Blocks and Deadlocks
A deadlock occurs when there are 2 or more tasks permanently blocking each other because each task has a lock on a resource that the other task wants to lock. Each user session might have one or more task running, and each task might acquire or wait to acquire a variety of resources.
SQL Server has a thread dedicate solely to be on the lookout for these deadlocks. By default this thread refreshes every 5 seconds. If it encounters a deadlock, the deadlock monitor increases this checking more frequently until it finds no more deadlocks and it resets back to checking every 5 seconds.
Deadlocks raise a 1205 error. When a deadlock is encountered, one of the process selected by the deadlock monitor to be terminated and rolled back. The selected process is called the deadlock victim. The deadlock victim is usually the process that has generated the fewest transaction log records. You can override this behavior by setting the DEADLOCK_PRIORITY on the connection involved.
It is best to be proactive on checking out these locks. As a DBA it is your primary role to be ahead of this locks. One thing you can do is to create email alerts once the total number of locks in your server is greater than 0. You can set this up in your SQL Agent and go to Alerts to create new alerts. You can use the screenshot below as guideline which parameters to use.
In SQL Server 2012, the SQL Trace has been deprecated. Instead you can use the feature called Extended Events which has a lower overhead method of capturing deadlock information. One of the session in Extended Events that is always running is the system_health session. This session has the xml_deadlock_report event that you can view in SSMS. From the object explorer, expand the Management > Extended Events > Sessions > system_health right click on this one to go to Properties and this will open the dialog box as below.
From here, go to Events on the side menu, from the selected events select xml_deadlock_report and click Configure. From there you can select which data to collect for your deadlock report.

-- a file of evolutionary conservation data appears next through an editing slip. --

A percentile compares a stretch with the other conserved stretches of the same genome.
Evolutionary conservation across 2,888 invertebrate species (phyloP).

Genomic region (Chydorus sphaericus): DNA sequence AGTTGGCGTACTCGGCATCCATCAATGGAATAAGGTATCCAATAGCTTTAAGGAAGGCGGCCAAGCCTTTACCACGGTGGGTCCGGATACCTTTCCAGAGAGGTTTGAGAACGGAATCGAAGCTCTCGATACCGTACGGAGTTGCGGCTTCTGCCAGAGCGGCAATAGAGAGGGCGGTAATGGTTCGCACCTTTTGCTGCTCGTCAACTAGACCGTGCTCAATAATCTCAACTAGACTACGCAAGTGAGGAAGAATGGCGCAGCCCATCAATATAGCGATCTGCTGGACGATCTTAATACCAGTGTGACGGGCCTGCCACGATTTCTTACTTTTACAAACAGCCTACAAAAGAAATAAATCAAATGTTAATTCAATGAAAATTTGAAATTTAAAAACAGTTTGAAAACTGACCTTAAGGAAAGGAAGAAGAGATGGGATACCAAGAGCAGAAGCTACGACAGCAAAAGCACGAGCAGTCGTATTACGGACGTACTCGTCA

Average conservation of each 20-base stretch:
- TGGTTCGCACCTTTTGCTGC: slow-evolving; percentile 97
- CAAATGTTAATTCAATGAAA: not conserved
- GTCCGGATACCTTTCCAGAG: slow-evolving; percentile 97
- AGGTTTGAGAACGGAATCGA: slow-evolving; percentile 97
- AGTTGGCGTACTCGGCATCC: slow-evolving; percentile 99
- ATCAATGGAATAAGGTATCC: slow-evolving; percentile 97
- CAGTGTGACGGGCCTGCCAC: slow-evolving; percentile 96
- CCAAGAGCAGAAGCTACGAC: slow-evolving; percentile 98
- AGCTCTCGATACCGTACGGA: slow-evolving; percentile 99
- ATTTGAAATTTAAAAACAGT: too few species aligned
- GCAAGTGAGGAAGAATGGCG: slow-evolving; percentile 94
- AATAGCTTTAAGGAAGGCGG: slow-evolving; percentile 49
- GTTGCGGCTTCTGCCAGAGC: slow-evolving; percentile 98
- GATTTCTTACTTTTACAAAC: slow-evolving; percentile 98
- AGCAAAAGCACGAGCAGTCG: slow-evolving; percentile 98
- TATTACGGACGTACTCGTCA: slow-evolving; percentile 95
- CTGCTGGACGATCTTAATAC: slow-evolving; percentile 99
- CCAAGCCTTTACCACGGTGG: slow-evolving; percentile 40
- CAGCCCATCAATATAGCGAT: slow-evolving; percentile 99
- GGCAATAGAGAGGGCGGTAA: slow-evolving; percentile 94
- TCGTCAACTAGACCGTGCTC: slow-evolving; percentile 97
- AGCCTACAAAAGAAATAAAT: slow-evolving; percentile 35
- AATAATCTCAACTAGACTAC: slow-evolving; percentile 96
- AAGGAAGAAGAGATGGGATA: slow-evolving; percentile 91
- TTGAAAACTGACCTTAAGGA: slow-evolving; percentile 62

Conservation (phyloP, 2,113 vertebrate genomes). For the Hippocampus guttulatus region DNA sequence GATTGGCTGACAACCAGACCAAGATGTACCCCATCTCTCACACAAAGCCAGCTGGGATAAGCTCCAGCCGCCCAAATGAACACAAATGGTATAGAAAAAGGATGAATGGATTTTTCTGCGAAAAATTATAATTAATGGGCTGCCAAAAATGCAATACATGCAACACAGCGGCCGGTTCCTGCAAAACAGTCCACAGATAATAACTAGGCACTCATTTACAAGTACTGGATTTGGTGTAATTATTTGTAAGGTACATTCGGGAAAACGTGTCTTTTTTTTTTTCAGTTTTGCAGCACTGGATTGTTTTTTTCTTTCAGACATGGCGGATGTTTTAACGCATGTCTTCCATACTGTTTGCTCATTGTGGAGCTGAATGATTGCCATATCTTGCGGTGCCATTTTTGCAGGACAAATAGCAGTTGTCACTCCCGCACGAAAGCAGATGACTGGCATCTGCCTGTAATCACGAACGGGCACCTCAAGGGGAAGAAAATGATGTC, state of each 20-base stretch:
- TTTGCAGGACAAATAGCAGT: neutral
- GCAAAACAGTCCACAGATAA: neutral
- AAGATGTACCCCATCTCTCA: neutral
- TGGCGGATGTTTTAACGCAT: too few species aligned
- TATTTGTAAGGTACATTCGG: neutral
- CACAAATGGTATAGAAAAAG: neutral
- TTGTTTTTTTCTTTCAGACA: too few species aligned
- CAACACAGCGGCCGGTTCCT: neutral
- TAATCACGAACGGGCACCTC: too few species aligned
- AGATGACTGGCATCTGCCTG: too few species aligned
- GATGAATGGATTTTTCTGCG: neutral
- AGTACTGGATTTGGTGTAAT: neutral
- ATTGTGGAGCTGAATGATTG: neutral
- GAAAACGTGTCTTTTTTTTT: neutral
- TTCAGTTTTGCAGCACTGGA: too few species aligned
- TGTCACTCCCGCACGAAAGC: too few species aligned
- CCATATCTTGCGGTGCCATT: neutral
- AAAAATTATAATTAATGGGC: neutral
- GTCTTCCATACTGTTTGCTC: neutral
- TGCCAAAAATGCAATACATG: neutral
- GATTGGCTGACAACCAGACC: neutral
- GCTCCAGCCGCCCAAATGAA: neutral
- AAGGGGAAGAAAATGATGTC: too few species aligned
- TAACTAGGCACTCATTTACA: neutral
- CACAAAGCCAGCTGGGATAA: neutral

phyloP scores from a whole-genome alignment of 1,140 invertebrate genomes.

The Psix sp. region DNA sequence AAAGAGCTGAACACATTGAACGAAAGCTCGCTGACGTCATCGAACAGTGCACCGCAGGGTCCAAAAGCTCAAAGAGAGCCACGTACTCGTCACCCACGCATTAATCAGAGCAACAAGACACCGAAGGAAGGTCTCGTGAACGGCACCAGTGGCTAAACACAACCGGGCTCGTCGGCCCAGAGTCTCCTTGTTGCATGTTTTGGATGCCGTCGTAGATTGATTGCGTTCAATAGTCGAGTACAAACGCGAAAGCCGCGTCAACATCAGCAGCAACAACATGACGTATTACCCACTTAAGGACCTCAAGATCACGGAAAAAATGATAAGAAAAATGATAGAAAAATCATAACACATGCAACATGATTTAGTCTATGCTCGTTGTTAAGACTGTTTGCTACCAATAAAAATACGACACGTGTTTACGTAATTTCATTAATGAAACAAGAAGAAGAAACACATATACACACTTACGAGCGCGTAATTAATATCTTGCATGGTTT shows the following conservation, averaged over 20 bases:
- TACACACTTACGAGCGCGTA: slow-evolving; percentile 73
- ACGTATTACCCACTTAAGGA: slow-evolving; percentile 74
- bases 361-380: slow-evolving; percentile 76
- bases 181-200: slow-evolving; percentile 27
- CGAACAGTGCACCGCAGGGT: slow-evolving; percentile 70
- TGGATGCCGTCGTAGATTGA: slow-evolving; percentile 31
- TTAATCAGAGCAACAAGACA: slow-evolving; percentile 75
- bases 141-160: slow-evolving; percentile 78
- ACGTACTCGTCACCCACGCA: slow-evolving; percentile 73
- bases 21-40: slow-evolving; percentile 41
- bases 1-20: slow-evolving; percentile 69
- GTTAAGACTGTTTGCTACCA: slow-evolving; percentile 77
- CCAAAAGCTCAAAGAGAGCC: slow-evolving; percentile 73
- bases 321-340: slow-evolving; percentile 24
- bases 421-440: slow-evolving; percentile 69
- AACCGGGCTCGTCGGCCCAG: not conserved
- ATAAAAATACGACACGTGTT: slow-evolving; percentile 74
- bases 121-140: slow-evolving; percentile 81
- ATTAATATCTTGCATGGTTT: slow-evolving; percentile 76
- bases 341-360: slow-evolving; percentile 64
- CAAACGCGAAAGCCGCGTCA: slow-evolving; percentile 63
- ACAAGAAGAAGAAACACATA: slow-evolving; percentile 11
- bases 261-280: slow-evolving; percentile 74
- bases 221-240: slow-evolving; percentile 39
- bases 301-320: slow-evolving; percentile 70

One more reporting that can help you in your system monitoring for deadlocks is the SQL Server 2012 Dashboard Reports. This is a separate tool that you need to install. You can download it from here. After you download and run the installation tool, you can access it in the object explorer, right click on the instance, select Reports, and select Custom Reports. Make sure to remember where the dashboard files are in your system, in my case I installed it in C:\Program Files (x86)\Microsoft SQL Server\110\Tools\Performance Dashboard. It is great to get familiar to this tool because it presents so much information on just about everything in your SQL Server.
One way to resolve deadlocks is to use the KILL command. That’s why its very important to remember the process id because you will need it in using KILL command.
When SQL Server kills a process it must remain transactionally consistent and might have to rollback its transaction. This can be somewhat lengthy in process, so we need to add WITH STATUS ONLY option to give periodic reports to the console indicating how much work has to be rolled back;
KILL <processid> WITH STATUSONLY
Ahm, one more thing, you cannot use this KILL command to kill your own process. That is suicide 🙂